Abstracts ~ SARA 2013 Western Regional Conference
February 9 and 10, 2013, Socorro, NM
The Long Wavelength Array, Frank Schinzel, NRAO, New Mexico
Abstract: The first station of the Long Wavelength Array (LWA1), co-located with NRAO's Very Large Array in the Plains of San Agustin, New Mexico, is currently undergoing commissioning and its first science observations from two calls for proposals. The core of the array consists of 257 dual-polarization dipoles distributed over a footprint forming an ellipse of 110 by 100 meters. Additional five dual-polarization dipoles are spread at distances from 150 to about 500 meter from the center of LWA1. The signals from each dipole are digitized and either recorded individually or are combined into beams. Four of these independently-steerable dual-polarization beams are available, each with two tunings of 16 MHz bandwidth that can be independently tuned to any frequency between 5 and 88 MHz. This paper provides an overview of the station architecture and technical aspects of the telescope. It also briefly presents early science results demonstrating the versatile capabilities of this new instrument, which range from observations of Pulsars, Solar/Jupiter bursts, the Ionosphere, and the imaging of lightning.
e-CALLISTO Software Tools and Demonstrations, Whitham D. Reeve, Anchorage, Alaska
Abstract: e-CALLISTO is a worldwide network of solar radio spectrometers. The network consists of flexible, frequency-agile Callisto instruments that receive solar radio activity and produce digitized data. The data are uploaded to a PC under software control, processed into standard flexible image transport system (FITS) files and then uploaded via the internet to a server at ETH-Zurich in Switzerland where the data are freely available. The Callisto instrument also is an inexpensive and reliable device for monitoring and recording radio frequency interference, performing radio frequency surveillance and for animal tracking. To support this activity, from reception to data uploading, viewing and testing, a number of software application tools have been developed in addition to several off-the-shelf software applications. This paper briefly describes these freely available software tools. Presentation at the 2013 SARA Western Conference includes live demonstrations of Callisto receiver and associated software tools.
Using Radio Jove in Public Astronomy, Keith Payea
Abstract: The Robert Ferguson Observatory in California’s Sugarloaf Ridge State Park is a facility dedicated to interpreting Astronomy for the public. In addition to a regular schedule of Night Sky events and classes, the RFO is also open for Public Solar Observing. We set up white light and Hydrogen Alpha filtered telescopes to let the public observe sunspots and solar prominences. To add to the experience, we also have a Radio Jove system set up in our classroom and use it to explain some of the inner workings of the sun. This was originally a temporary setup for each event, but we have installed permanent antenna on the roof, and are working toward the goal of internet accessible 24/7 operation. In my talk I will discuss the ways we use Radio Astronomy and Radio Jove in this setting along with some of the challenges we have faced.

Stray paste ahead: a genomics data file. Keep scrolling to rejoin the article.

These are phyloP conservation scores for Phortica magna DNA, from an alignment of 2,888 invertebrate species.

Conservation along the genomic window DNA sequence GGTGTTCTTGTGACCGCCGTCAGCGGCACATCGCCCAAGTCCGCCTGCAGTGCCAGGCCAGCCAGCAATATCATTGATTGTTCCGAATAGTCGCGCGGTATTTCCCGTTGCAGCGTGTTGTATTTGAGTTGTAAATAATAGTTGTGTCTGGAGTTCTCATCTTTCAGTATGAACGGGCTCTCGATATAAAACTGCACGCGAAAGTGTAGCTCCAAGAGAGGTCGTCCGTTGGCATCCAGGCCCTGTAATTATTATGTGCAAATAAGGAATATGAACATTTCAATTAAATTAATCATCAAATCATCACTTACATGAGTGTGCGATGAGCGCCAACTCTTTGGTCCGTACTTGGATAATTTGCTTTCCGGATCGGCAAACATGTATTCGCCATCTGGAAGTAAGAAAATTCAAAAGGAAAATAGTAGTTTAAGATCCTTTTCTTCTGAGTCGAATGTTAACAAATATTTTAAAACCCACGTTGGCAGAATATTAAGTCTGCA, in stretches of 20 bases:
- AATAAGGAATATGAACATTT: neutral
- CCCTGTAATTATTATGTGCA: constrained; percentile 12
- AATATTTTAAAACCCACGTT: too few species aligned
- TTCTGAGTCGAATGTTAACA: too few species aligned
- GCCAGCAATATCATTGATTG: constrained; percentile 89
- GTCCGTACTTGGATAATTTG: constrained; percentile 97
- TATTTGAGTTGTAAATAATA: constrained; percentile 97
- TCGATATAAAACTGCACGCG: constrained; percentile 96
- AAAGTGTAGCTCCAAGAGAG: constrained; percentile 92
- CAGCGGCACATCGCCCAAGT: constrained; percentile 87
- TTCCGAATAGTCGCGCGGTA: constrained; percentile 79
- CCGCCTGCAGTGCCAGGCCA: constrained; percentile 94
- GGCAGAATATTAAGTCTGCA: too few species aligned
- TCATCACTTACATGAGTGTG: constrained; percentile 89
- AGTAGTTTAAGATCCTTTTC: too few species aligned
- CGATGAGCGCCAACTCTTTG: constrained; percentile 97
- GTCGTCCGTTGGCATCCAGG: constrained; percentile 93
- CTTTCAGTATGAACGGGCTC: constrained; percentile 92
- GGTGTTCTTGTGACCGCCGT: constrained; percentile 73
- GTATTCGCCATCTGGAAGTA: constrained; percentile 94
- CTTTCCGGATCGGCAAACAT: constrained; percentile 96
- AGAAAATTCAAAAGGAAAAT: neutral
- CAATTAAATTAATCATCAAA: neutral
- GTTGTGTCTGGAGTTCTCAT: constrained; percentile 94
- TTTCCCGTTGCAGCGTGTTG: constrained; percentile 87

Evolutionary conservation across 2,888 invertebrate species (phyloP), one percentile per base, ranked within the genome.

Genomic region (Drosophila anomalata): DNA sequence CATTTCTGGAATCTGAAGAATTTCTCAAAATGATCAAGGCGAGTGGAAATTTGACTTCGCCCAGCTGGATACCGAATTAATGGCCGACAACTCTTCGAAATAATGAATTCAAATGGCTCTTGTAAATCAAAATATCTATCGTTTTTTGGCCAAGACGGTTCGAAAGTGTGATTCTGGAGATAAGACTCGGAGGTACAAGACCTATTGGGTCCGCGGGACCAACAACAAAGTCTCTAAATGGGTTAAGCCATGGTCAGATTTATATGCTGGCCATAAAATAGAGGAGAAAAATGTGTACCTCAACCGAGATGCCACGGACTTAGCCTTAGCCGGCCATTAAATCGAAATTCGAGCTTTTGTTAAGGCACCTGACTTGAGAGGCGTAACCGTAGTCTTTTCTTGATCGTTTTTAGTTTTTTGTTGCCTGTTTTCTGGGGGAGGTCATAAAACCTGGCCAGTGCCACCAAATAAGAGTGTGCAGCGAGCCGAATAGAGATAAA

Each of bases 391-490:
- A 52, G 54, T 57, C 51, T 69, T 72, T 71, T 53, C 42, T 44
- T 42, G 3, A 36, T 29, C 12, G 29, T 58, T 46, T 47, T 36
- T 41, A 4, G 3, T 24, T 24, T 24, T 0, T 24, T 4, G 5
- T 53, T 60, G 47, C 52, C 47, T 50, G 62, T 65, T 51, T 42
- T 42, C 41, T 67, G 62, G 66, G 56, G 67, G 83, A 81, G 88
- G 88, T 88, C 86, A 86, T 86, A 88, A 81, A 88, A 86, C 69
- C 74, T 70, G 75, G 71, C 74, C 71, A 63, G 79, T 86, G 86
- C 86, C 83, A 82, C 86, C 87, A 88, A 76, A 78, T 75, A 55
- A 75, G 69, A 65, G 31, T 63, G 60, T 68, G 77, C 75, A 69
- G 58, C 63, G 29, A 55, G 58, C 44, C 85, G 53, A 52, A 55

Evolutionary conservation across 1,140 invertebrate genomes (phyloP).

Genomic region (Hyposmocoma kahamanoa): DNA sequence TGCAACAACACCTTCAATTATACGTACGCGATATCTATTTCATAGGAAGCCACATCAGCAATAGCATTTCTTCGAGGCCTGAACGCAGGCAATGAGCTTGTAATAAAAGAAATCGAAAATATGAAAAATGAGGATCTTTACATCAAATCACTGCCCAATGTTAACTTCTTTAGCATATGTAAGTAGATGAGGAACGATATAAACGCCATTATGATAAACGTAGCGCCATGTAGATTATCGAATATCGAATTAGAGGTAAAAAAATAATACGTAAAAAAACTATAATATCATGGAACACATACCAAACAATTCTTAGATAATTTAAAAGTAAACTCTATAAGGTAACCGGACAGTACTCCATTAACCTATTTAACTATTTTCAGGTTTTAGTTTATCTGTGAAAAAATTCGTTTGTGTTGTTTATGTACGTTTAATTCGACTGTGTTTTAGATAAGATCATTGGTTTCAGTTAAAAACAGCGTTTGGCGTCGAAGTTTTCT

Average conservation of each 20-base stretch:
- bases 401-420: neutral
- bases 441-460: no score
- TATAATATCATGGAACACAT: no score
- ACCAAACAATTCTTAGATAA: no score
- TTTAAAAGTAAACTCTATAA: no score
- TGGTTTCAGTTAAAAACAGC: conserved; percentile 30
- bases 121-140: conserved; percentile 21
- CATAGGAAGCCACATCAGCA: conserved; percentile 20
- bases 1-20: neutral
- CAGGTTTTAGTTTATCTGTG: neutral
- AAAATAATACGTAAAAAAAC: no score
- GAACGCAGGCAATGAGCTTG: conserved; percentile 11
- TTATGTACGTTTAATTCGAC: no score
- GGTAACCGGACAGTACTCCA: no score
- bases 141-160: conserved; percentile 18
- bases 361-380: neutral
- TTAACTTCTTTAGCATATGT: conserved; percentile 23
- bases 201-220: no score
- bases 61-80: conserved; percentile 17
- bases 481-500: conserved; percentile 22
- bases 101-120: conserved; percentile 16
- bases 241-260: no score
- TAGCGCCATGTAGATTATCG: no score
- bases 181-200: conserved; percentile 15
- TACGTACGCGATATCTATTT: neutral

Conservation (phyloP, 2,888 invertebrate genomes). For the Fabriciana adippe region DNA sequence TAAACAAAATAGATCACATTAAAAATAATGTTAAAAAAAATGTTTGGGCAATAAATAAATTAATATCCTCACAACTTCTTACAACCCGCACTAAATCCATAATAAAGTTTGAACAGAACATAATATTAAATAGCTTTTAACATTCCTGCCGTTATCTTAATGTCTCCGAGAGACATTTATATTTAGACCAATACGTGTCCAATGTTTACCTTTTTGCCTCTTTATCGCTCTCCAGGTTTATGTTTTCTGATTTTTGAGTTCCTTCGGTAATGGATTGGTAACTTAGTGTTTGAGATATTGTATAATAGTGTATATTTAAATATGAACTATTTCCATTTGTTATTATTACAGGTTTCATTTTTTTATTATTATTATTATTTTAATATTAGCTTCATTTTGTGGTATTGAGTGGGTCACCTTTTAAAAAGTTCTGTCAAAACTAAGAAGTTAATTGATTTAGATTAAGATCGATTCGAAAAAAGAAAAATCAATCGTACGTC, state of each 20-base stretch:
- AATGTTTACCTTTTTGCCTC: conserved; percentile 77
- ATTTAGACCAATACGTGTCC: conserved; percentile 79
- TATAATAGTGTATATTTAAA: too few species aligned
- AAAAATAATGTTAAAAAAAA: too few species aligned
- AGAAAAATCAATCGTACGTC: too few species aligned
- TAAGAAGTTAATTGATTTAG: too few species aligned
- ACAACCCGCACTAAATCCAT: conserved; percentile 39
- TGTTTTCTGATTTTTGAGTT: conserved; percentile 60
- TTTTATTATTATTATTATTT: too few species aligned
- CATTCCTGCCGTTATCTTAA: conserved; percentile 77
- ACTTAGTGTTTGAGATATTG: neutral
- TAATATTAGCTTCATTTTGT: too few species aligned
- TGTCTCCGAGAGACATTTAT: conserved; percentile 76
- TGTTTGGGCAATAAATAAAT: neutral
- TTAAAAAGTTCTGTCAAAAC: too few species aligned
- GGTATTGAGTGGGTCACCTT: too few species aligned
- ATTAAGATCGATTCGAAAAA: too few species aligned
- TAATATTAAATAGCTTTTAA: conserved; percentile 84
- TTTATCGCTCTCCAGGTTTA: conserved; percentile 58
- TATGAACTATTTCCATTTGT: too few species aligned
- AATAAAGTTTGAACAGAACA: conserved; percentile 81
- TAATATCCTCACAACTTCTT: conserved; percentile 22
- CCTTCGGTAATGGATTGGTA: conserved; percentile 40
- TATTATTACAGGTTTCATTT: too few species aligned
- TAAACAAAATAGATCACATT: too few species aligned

Solar Radio Spectra Observed with e-CALLISTO, Christian Monstein & Whitham Reeve
Abstract: A catalog of different solar radio spectra is presented. Spectra are observed at different locations worldwide and with different antenna systems within the e-Callisto network. Observations have taken place since 2004. The catalog consists of spectrograms all of which have been produced in the same way: bad channels with high standard deviation σ are eliminated, average background noise level subtracted, and spectra zoomed to the interesting part of the burst.
Techniques for Mains Noise Reduction in VLF Radio Observing, Keith Payea
Abstract: Most of us do not have the luxury of moving to a remote location to get away from power line noise which affects our ability to observe VLF radio phenomena. This talk will discuss two techniques I have used to reduce the amplitude of the power line interference in my real-life suburban observing location. Both techniques use noise cancellation rather than simple filtering.
Ongoing SARA Projects, Bill Lord and Tom Hagen
Abstract: This presentation covers 1) Work by Bill Lord and Tom Hagen to create a new version of the SuperSID front end for the Stanford SuperSID monitoring program. This receiver is designated as Version 3 and is based on a previous Stanford-designed prototype; and 2) Work by Bill Lord and Tom Hagen to create a SuperSID troubleshooting tool called the “Comberator” to aid individuals in the setup and troubleshooting of SuperSID installations worldwide. Many individuals have had problems setting up their SuperSID and a simple device to help in this process is proposed.
The New EVLA Dry-Air System, James Boswell, NRAO, New Mexico
Teaching Radio Astronomy in Schools, Jim Moravec